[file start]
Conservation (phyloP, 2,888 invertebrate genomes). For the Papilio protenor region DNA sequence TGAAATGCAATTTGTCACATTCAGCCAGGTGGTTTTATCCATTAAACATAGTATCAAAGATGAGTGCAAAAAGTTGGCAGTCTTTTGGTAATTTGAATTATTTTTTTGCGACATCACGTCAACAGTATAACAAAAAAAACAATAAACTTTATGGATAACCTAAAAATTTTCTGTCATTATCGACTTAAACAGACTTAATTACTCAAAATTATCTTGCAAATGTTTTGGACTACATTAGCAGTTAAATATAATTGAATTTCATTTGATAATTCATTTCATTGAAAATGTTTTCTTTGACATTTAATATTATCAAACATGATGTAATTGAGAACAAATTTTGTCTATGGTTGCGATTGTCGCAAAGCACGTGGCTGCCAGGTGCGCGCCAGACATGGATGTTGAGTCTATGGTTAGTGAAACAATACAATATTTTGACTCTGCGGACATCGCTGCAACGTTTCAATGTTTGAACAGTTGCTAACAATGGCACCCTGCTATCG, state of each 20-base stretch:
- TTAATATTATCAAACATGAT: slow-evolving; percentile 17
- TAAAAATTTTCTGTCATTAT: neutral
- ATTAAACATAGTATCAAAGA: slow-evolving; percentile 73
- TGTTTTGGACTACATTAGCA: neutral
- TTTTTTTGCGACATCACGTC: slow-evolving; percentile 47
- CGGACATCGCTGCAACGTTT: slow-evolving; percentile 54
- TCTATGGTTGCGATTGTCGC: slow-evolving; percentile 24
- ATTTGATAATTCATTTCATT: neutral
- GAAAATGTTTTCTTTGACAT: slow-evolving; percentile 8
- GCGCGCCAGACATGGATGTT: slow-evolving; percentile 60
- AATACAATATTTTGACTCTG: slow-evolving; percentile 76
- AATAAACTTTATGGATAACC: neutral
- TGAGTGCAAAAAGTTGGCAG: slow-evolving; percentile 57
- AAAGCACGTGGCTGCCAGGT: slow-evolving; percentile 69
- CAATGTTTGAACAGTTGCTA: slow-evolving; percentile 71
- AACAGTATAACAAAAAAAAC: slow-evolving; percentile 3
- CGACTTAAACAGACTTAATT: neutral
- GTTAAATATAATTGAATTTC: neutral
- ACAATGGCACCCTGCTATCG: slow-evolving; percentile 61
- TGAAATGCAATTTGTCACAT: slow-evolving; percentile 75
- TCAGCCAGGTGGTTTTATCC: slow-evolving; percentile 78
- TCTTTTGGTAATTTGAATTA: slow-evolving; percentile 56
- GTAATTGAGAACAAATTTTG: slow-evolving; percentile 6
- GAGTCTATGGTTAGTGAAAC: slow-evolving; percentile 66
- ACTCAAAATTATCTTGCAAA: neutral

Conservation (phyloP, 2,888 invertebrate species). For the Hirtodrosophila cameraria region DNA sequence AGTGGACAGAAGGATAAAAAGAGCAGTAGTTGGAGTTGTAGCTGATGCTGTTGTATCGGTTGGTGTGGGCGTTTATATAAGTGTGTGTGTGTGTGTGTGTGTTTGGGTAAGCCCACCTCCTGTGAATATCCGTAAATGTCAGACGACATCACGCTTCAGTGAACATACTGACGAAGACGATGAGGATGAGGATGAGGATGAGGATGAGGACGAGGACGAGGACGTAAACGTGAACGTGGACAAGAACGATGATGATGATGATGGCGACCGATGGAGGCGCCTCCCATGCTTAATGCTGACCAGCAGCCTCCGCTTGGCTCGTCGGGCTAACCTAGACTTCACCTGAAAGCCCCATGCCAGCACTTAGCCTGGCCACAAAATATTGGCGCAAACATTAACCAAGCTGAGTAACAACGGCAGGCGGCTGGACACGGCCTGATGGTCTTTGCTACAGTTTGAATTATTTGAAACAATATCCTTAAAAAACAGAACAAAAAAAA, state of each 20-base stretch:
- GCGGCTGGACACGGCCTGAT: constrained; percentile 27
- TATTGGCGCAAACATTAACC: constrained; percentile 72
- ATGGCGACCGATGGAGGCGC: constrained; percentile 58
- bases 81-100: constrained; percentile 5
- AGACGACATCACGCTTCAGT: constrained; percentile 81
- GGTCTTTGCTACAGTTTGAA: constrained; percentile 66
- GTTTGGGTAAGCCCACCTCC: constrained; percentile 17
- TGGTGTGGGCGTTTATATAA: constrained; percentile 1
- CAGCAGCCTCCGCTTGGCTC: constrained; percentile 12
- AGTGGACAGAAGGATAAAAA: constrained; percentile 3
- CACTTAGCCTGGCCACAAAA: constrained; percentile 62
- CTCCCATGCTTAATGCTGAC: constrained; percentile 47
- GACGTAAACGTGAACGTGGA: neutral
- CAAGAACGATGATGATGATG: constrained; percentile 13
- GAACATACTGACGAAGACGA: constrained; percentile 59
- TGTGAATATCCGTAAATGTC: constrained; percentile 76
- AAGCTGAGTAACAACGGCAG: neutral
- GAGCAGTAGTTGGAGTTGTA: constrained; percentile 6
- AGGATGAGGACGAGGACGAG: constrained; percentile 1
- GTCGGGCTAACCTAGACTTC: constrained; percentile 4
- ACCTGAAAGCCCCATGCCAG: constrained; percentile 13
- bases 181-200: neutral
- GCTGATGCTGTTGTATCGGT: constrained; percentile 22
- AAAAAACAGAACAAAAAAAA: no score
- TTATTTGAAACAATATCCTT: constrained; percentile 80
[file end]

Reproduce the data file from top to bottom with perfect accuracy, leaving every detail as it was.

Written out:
Conservation (phyloP, 2,888 invertebrate genomes). For the Papilio protenor region DNA sequence TGAAATGCAATTTGTCACATTCAGCCAGGTGGTTTTATCCATTAAACATAGTATCAAAGATGAGTGCAAAAAGTTGGCAGTCTTTTGGTAATTTGAATTATTTTTTTGCGACATCACGTCAACAGTATAACAAAAAAAACAATAAACTTTATGGATAACCTAAAAATTTTCTGTCATTATCGACTTAAACAGACTTAATTACTCAAAATTATCTTGCAAATGTTTTGGACTACATTAGCAGTTAAATATAATTGAATTTCATTTGATAATTCATTTCATTGAAAATGTTTTCTTTGACATTTAATATTATCAAACATGATGTAATTGAGAACAAATTTTGTCTATGGTTGCGATTGTCGCAAAGCACGTGGCTGCCAGGTGCGCGCCAGACATGGATGTTGAGTCTATGGTTAGTGAAACAATACAATATTTTGACTCTGCGGACATCGCTGCAACGTTTCAATGTTTGAACAGTTGCTAACAATGGCACCCTGCTATCG, state of each 20-base stretch:
- TTAATATTATCAAACATGAT: slow-evolving; percentile 17
- TAAAAATTTTCTGTCATTAT: neutral
- ATTAAACATAGTATCAAAGA: slow-evolving; percentile 73
- TGTTTTGGACTACATTAGCA: neutral
- TTTTTTTGCGACATCACGTC: slow-evolving; percentile 47
- CGGACATCGCTGCAACGTTT: slow-evolving; percentile 54
- TCTATGGTTGCGATTGTCGC: slow-evolving; percentile 24
- ATTTGATAATTCATTTCATT: neutral
- GAAAATGTTTTCTTTGACAT: slow-evolving; percentile 8
- GCGCGCCAGACATGGATGTT: slow-evolving; percentile 60
- AATACAATATTTTGACTCTG: slow-evolving; percentile 76
- AATAAACTTTATGGATAACC: neutral
- TGAGTGCAAAAAGTTGGCAG: slow-evolving; percentile 57
- AAAGCACGTGGCTGCCAGGT: slow-evolving; percentile 69
- CAATGTTTGAACAGTTGCTA: slow-evolving; percentile 71
- AACAGTATAACAAAAAAAAC: slow-evolving; percentile 3
- CGACTTAAACAGACTTAATT: neutral
- GTTAAATATAATTGAATTTC: neutral
- ACAATGGCACCCTGCTATCG: slow-evolving; percentile 61
- TGAAATGCAATTTGTCACAT: slow-evolving; percentile 75
- TCAGCCAGGTGGTTTTATCC: slow-evolving; percentile 78
- TCTTTTGGTAATTTGAATTA: slow-evolving; percentile 56
- GTAATTGAGAACAAATTTTG: slow-evolving; percentile 6
- GAGTCTATGGTTAGTGAAAC: slow-evolving; percentile 66
- ACTCAAAATTATCTTGCAAA: neutral

Conservation (phyloP, 2,888 invertebrate species). For the Hirtodrosophila cameraria region DNA sequence AGTGGACAGAAGGATAAAAAGAGCAGTAGTTGGAGTTGTAGCTGATGCTGTTGTATCGGTTGGTGTGGGCGTTTATATAAGTGTGTGTGTGTGTGTGTGTGTTTGGGTAAGCCCACCTCCTGTGAATATCCGTAAATGTCAGACGACATCACGCTTCAGTGAACATACTGACGAAGACGATGAGGATGAGGATGAGGATGAGGATGAGGACGAGGACGAGGACGTAAACGTGAACGTGGACAAGAACGATGATGATGATGATGGCGACCGATGGAGGCGCCTCCCATGCTTAATGCTGACCAGCAGCCTCCGCTTGGCTCGTCGGGCTAACCTAGACTTCACCTGAAAGCCCCATGCCAGCACTTAGCCTGGCCACAAAATATTGGCGCAAACATTAACCAAGCTGAGTAACAACGGCAGGCGGCTGGACACGGCCTGATGGTCTTTGCTACAGTTTGAATTATTTGAAACAATATCCTTAAAAAACAGAACAAAAAAAA, state of each 20-base stretch:
- GCGGCTGGACACGGCCTGAT: constrained; percentile 27
- TATTGGCGCAAACATTAACC: constrained; percentile 72
- ATGGCGACCGATGGAGGCGC: constrained; percentile 58
- bases 81-100: constrained; percentile 5
- AGACGACATCACGCTTCAGT: constrained; percentile 81
- GGTCTTTGCTACAGTTTGAA: constrained; percentile 66
- GTTTGGGTAAGCCCACCTCC: constrained; percentile 17
- TGGTGTGGGCGTTTATATAA: constrained; percentile 1
- CAGCAGCCTCCGCTTGGCTC: constrained; percentile 12
- AGTGGACAGAAGGATAAAAA: constrained; percentile 3
- CACTTAGCCTGGCCACAAAA: constrained; percentile 62
- CTCCCATGCTTAATGCTGAC: constrained; percentile 47
- GACGTAAACGTGAACGTGGA: neutral
- CAAGAACGATGATGATGATG: constrained; percentile 13
- GAACATACTGACGAAGACGA: constrained; percentile 59
- TGTGAATATCCGTAAATGTC: constrained; percentile 76
- AAGCTGAGTAACAACGGCAG: neutral
- GAGCAGTAGTTGGAGTTGTA: constrained; percentile 6
- AGGATGAGGACGAGGACGAG: constrained; percentile 1
- GTCGGGCTAACCTAGACTTC: constrained; percentile 4
- ACCTGAAAGCCCCATGCCAG: constrained; percentile 13
- bases 181-200: neutral
- GCTGATGCTGTTGTATCGGT: constrained; percentile 22
- AAAAAACAGAACAAAAAAAA: no score
- TTATTTGAAACAATATCCTT: constrained; percentile 80